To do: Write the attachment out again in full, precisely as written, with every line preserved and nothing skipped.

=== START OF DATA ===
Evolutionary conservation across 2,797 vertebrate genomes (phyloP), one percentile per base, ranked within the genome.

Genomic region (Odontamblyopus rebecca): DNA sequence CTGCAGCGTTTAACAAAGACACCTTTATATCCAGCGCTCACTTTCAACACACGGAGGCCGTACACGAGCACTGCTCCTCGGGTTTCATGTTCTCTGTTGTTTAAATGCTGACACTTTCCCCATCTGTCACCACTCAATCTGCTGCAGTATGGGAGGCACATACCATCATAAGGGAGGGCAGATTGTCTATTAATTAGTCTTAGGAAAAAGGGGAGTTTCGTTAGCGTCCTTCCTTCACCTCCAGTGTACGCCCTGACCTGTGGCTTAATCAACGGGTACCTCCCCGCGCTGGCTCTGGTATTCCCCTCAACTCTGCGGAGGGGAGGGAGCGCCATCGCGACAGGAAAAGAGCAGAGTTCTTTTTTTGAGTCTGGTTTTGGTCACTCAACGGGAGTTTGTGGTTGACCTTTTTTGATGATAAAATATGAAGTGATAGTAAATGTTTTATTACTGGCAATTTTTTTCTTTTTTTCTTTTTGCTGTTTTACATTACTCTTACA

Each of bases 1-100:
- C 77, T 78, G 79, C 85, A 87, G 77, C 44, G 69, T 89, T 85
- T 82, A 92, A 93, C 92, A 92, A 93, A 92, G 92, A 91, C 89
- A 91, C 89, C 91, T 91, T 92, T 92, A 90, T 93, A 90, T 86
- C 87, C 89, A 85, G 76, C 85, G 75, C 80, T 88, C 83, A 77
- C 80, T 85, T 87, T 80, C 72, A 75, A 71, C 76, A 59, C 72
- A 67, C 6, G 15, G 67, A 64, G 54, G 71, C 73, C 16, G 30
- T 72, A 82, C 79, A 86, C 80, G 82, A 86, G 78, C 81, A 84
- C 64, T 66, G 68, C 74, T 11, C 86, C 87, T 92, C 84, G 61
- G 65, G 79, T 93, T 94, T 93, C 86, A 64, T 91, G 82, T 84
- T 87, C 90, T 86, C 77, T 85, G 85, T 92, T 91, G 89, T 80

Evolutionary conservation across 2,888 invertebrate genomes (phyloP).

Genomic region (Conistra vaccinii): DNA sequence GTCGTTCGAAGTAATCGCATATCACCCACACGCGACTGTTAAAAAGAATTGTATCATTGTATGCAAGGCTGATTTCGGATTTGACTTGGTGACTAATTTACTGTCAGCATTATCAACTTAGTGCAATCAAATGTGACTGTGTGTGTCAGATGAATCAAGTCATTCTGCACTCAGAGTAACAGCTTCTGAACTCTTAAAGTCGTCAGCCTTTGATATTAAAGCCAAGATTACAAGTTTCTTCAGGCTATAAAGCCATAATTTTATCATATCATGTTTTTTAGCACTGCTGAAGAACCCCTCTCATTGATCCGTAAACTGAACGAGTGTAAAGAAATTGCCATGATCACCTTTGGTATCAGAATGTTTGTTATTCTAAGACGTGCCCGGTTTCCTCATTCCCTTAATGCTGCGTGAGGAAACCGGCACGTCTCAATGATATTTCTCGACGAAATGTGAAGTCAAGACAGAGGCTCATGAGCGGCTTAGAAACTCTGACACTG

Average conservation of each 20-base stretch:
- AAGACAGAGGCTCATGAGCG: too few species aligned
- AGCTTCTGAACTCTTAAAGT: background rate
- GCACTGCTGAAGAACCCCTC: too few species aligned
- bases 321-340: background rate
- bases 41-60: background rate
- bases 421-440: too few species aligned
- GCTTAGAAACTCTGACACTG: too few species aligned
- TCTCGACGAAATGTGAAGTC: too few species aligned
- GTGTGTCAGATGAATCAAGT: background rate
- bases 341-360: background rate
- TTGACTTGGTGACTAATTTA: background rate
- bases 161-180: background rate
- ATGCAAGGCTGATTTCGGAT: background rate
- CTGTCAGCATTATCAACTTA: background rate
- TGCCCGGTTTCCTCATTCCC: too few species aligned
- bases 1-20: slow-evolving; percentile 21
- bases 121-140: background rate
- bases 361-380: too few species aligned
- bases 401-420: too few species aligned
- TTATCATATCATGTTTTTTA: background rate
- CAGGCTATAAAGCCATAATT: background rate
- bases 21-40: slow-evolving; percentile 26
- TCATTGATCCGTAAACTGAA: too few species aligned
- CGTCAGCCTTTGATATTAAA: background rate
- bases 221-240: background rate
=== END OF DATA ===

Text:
Evolutionary conservation across 2,797 vertebrate genomes (phyloP), one percentile per base, ranked within the genome.

Genomic region (Odontamblyopus rebecca): DNA sequence CTGCAGCGTTTAACAAAGACACCTTTATATCCAGCGCTCACTTTCAACACACGGAGGCCGTACACGAGCACTGCTCCTCGGGTTTCATGTTCTCTGTTGTTTAAATGCTGACACTTTCCCCATCTGTCACCACTCAATCTGCTGCAGTATGGGAGGCACATACCATCATAAGGGAGGGCAGATTGTCTATTAATTAGTCTTAGGAAAAAGGGGAGTTTCGTTAGCGTCCTTCCTTCACCTCCAGTGTACGCCCTGACCTGTGGCTTAATCAACGGGTACCTCCCCGCGCTGGCTCTGGTATTCCCCTCAACTCTGCGGAGGGGAGGGAGCGCCATCGCGACAGGAAAAGAGCAGAGTTCTTTTTTTGAGTCTGGTTTTGGTCACTCAACGGGAGTTTGTGGTTGACCTTTTTTGATGATAAAATATGAAGTGATAGTAAATGTTTTATTACTGGCAATTTTTTTCTTTTTTTCTTTTTGCTGTTTTACATTACTCTTACA

Each of bases 1-100:
- C 77, T 78, G 79, C 85, A 87, G 77, C 44, G 69, T 89, T 85
- T 82, A 92, A 93, C 92, A 92, A 93, A 92, G 92, A 91, C 89
- A 91, C 89, C 91, T 91, T 92, T 92, A 90, T 93, A 90, T 86
- C 87, C 89, A 85, G 76, C 85, G 75, C 80, T 88, C 83, A 77
- C 80, T 85, T 87, T 80, C 72, A 75, A 71, C 76, A 59, C 72
- A 67, C 6, G 15, G 67, A 64, G 54, G 71, C 73, C 16, G 30
- T 72, A 82, C 79, A 86, C 80, G 82, A 86, G 78, C 81, A 84
- C 64, T 66, G 68, C 74, T 11, C 86, C 87, T 92, C 84, G 61
- G 65, G 79, T 93, T 94, T 93, C 86, A 64, T 91, G 82, T 84
- T 87, C 90, T 86, C 77, T 85, G 85, T 92, T 91, G 89, T 80

Evolutionary conservation across 2,888 invertebrate genomes (phyloP).

Genomic region (Conistra vaccinii): DNA sequence GTCGTTCGAAGTAATCGCATATCACCCACACGCGACTGTTAAAAAGAATTGTATCATTGTATGCAAGGCTGATTTCGGATTTGACTTGGTGACTAATTTACTGTCAGCATTATCAACTTAGTGCAATCAAATGTGACTGTGTGTGTCAGATGAATCAAGTCATTCTGCACTCAGAGTAACAGCTTCTGAACTCTTAAAGTCGTCAGCCTTTGATATTAAAGCCAAGATTACAAGTTTCTTCAGGCTATAAAGCCATAATTTTATCATATCATGTTTTTTAGCACTGCTGAAGAACCCCTCTCATTGATCCGTAAACTGAACGAGTGTAAAGAAATTGCCATGATCACCTTTGGTATCAGAATGTTTGTTATTCTAAGACGTGCCCGGTTTCCTCATTCCCTTAATGCTGCGTGAGGAAACCGGCACGTCTCAATGATATTTCTCGACGAAATGTGAAGTCAAGACAGAGGCTCATGAGCGGCTTAGAAACTCTGACACTG

Average conservation of each 20-base stretch:
- AAGACAGAGGCTCATGAGCG: too few species aligned
- AGCTTCTGAACTCTTAAAGT: background rate
- GCACTGCTGAAGAACCCCTC: too few species aligned
- bases 321-340: background rate
- bases 41-60: background rate
- bases 421-440: too few species aligned
- GCTTAGAAACTCTGACACTG: too few species aligned
- TCTCGACGAAATGTGAAGTC: too few species aligned
- GTGTGTCAGATGAATCAAGT: background rate
- bases 341-360: background rate
- TTGACTTGGTGACTAATTTA: background rate
- bases 161-180: background rate
- ATGCAAGGCTGATTTCGGAT: background rate
- CTGTCAGCATTATCAACTTA: background rate
- TGCCCGGTTTCCTCATTCCC: too few species aligned
- bases 1-20: slow-evolving; percentile 21
- bases 121-140: background rate
- bases 361-380: too few species aligned
- bases 401-420: too few species aligned
- TTATCATATCATGTTTTTTA: background rate
- CAGGCTATAAAGCCATAATT: background rate
- bases 21-40: slow-evolving; percentile 26
- TCATTGATCCGTAAACTGAA: too few species aligned
- CGTCAGCCTTTGATATTAAA: background rate
- bases 221-240: background rate